The Pomodoro technique makes sure that you actively block distractions during your work time and encourages you to plan for them during your short breaks. 

As this is planned, it is limited, and distractions don’t run riot, causing issues with your productivity throughout the day. 

The Pomodoro technique is practical and realistic. It doesn’t pretend that distractions won’t occur and don’t have value.

It just forces you to manage and control distractions and keep them to a minimum.

  • Helps you fight procrastination: 

According to James Clear, author of Atomic Habits, simply committing to start a task (no matter how long) increases your chances of getting it done.  

Cutting it up into small pieces helps even more. 

It makes the task less daunting and reduces your mental resistance to getting started.

James Clear suggests the 2-minute rule where you commit to doing a task for just two minutes helps you get started and avoid procrastinating. 

Although it uses a more extended period, the Pomodoro technique works in the same way. 

It doesn’t force you to commit to completing a task, only to focus on it exclusively for a set period.  


Image Of A Timer

How I Implement the Pomodoro Technique 

Everyone who uses the Pomodoro technique implements it in a slightly different way.

The way that I’ve found that the Pomodoro technique works best for me is as follows:

  • I have three ‘admin’ Pomodoros spread throughout each day: 

My job involves being reactive to emails and managing other people.

‘Locking myself away’ for long periods is unfair to them and slows down the business.

Therefore, I batch my email checking and returning of phone calls into these three periods. 

This means that no one waits more than three hours for a reply from me.

  • My Pomodoro interval is 45 minutes work: 10 minutes break:

When I was deeply into a task, I found it frustrating to stop after 25 minutes as I was still going strong. 

However, I often find that my attention starts to wander after around 45 – 50 minutes of focusing on a task. 

Therefore, I’ve adjusted my interval to fit with this. 

I have made my breaks longer than standard because my work period is also longer than standard. 

  • After three Pomodoros, I go for a 25-minute walk outside:

As my work periods are longer than standard, I find that I need to take a longer break after three Pomodoros. 

Getting outside for a quick bit of outdoor exercise helps me relax my brain completely.

For me, it is much more effective than a 25-minute break indoors.

  • I use a Google stopwatch pinned to the lower right corner of my screen:

Seeing the time counting down makes me focus as I realise how little time I have left to focus on the task. 

It introduces an element of time scarcity, which reinforces my focus.

  • I turn off potential distractions:

To avoid distractions, I put my phone into aeroplane mode and use the Freedom App to block everything that I don’t need for the task at hand on my computer.

  • I have one research Pomodoro per day. 

A research Pomodoro is one that I use just for research and when I do have access to the internet.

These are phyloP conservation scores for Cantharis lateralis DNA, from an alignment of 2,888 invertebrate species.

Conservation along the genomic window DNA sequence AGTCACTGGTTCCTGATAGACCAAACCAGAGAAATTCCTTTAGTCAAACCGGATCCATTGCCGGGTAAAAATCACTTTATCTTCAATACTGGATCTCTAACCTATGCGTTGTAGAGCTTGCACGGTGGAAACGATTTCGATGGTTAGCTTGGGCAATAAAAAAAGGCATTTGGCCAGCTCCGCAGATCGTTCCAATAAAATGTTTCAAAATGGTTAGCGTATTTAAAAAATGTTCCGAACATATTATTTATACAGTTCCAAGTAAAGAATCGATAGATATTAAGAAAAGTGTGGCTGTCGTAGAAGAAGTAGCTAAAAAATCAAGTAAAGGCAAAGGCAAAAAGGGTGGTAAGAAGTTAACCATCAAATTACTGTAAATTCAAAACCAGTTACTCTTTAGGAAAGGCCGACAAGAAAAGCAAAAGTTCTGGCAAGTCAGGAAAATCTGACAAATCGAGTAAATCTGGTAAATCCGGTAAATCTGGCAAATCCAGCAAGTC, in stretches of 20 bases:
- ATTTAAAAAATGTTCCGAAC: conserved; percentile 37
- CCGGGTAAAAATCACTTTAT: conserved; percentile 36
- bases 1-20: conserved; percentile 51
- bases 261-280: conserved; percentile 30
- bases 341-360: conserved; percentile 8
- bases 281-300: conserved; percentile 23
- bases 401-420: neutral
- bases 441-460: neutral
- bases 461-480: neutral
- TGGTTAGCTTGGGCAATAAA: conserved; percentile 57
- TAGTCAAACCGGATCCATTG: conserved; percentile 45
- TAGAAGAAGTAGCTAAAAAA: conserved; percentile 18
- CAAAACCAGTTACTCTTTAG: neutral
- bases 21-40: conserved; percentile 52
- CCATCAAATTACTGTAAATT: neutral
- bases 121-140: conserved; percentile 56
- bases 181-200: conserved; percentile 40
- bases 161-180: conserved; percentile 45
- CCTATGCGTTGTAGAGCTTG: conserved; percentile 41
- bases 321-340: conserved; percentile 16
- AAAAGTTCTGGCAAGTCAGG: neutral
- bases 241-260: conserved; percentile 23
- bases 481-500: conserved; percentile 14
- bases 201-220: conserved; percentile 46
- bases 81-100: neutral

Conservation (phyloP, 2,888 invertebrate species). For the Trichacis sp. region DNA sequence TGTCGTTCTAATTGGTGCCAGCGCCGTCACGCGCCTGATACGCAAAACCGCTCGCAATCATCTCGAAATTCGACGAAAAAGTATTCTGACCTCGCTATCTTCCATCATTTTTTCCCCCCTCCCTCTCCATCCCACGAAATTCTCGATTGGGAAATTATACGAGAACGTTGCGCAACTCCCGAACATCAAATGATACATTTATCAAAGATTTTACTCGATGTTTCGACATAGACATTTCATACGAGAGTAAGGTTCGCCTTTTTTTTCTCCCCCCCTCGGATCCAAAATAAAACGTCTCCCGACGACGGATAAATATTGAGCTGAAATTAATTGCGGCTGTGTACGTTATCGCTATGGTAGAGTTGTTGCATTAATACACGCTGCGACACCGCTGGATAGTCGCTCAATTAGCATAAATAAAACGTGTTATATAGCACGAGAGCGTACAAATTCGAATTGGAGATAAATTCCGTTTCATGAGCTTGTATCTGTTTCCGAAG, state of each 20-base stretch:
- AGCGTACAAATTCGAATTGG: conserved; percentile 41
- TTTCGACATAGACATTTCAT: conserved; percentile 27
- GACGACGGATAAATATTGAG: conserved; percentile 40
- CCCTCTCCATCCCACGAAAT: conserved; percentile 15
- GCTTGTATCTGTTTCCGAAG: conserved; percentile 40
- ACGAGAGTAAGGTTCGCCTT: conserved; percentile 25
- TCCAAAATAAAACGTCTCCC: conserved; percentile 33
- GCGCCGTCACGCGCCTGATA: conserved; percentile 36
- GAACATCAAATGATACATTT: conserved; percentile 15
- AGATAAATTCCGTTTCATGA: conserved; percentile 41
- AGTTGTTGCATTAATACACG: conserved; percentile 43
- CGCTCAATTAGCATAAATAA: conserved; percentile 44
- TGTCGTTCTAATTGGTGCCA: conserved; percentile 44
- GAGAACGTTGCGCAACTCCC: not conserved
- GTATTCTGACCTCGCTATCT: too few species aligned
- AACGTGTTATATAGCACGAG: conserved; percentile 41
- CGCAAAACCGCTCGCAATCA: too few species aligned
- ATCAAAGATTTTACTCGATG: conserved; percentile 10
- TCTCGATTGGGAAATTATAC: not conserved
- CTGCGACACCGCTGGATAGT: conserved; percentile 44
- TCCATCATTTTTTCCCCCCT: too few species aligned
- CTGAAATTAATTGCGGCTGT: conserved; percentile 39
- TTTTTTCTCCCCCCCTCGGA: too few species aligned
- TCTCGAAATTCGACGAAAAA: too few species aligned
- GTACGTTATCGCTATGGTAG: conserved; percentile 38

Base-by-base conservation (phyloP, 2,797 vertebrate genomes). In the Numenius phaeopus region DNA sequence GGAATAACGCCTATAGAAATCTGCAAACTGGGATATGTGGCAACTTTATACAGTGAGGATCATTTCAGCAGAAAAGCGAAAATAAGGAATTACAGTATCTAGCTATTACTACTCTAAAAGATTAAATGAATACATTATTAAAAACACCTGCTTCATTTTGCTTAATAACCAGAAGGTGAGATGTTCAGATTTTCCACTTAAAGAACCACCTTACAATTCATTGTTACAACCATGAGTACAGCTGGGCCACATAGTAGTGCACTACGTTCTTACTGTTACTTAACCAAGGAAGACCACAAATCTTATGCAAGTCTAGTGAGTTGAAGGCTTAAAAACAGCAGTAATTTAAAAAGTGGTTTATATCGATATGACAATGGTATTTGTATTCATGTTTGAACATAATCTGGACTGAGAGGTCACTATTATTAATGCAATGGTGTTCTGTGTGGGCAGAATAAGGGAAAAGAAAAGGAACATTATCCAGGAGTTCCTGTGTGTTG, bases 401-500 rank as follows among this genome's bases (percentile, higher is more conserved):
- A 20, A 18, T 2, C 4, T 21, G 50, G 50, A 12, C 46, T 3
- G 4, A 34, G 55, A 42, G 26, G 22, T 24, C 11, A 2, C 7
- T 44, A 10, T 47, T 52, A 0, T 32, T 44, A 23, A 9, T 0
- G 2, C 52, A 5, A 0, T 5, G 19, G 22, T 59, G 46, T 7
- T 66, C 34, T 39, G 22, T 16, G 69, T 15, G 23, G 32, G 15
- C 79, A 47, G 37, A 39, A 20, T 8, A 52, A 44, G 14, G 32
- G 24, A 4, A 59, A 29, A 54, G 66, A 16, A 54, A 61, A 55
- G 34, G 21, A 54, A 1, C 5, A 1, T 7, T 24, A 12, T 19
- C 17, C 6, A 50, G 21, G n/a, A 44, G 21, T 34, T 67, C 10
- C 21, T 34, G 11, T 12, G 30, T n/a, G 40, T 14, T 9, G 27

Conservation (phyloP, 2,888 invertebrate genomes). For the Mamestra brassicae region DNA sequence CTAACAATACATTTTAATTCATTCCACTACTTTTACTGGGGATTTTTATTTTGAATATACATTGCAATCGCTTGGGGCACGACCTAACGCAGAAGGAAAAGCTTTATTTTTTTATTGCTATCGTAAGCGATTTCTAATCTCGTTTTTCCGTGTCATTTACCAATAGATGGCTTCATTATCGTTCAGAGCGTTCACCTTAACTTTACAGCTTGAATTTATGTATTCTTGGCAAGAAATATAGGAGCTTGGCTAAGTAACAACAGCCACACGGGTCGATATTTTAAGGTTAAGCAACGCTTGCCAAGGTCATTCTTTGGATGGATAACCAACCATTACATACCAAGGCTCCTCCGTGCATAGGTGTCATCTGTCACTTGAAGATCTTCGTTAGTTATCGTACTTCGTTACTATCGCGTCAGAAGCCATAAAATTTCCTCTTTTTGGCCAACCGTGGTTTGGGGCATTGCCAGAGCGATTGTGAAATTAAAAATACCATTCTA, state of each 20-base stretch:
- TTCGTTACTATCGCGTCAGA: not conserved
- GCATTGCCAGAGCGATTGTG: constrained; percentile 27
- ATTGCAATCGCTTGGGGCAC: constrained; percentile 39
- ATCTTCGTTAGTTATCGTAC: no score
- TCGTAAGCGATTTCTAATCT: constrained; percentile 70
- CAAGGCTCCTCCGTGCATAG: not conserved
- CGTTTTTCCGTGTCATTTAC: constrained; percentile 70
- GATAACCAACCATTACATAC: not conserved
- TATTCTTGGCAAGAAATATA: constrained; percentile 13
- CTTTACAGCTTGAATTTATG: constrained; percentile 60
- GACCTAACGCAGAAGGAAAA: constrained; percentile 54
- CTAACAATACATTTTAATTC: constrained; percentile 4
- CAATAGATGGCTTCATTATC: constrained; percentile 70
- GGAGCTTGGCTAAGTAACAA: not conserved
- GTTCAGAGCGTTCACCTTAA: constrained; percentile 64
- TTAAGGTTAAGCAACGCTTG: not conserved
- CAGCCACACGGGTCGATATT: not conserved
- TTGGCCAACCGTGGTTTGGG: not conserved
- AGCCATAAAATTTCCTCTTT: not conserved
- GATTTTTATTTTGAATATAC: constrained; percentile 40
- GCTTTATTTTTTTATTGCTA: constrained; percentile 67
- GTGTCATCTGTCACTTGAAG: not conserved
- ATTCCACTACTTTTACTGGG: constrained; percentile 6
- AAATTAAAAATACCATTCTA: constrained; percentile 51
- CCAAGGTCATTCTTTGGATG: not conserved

If I need to find something out and go onto the internet during a standard Pomodoro, that ruins it. I will get ‘lost’ on the internet.

So I keep a list of research topics. 

When I come across something I need to research, I just add it to the list and keep focused on the task at hand. 

I usually do one research Pomodoro per day towards the end of the day.

During this, I do the research I will need the following day. 

An added benefit of this approach is that I avoid surfing aimlessly for things that “might be useful” one day and dig deeper into fewer topics.

The result is that I focus my research on my most important tasks, making it far more effective than it used to be. 


Pros & Cons Of The Pomodoro Technique

Pros Cons
Very effective at dealing with procrastination and outside distractions as is the Seinfeld strategy. If you work in an office, it can be complicated to block distractions from co-workers.
It gives you control of your time and helps avoid burnout.  Finding the appropriate cadence for your job can take some time. 

If you have a highly reactive job, a shorter Pomodoro will probably be more suitable for you.

It forces you to prioritise the tasks on your to-do list. If you struggle to get into flow, it can be counterproductive to break from flow when you have achieved it. 
It forces you to focus entirely on one task at a time.
It forces you to take small breaks regularly.


Who Is the Pomodoro Technique Best For? 

A wide variety of people find the Pomodoro technique helpful. 

However, people with flexible schedules find it particularly useful because it is such a great way to deal with procrastination and distraction. 

People who fall into this category include remote employees, students, and creatives. 

Everyone is different and so everyone should try a variety of different time management strategies to see which works best for them.



Distraction is not the enemy of productivity when managed correctly.

Research shows that it can improve creativity, memory, and focus. 

Instead of actively avoiding distractions, you can use the Pomodoro technique to capitalise on them and boost your focus and productivity.


Image Credit: Chitokan, Monstera 

About Ben Richardson

Ben is a director of Acuity Training. He writes about SQL, Power BI and Excel on a number of industry sites including SQLCentral, SQLshack and codingsight.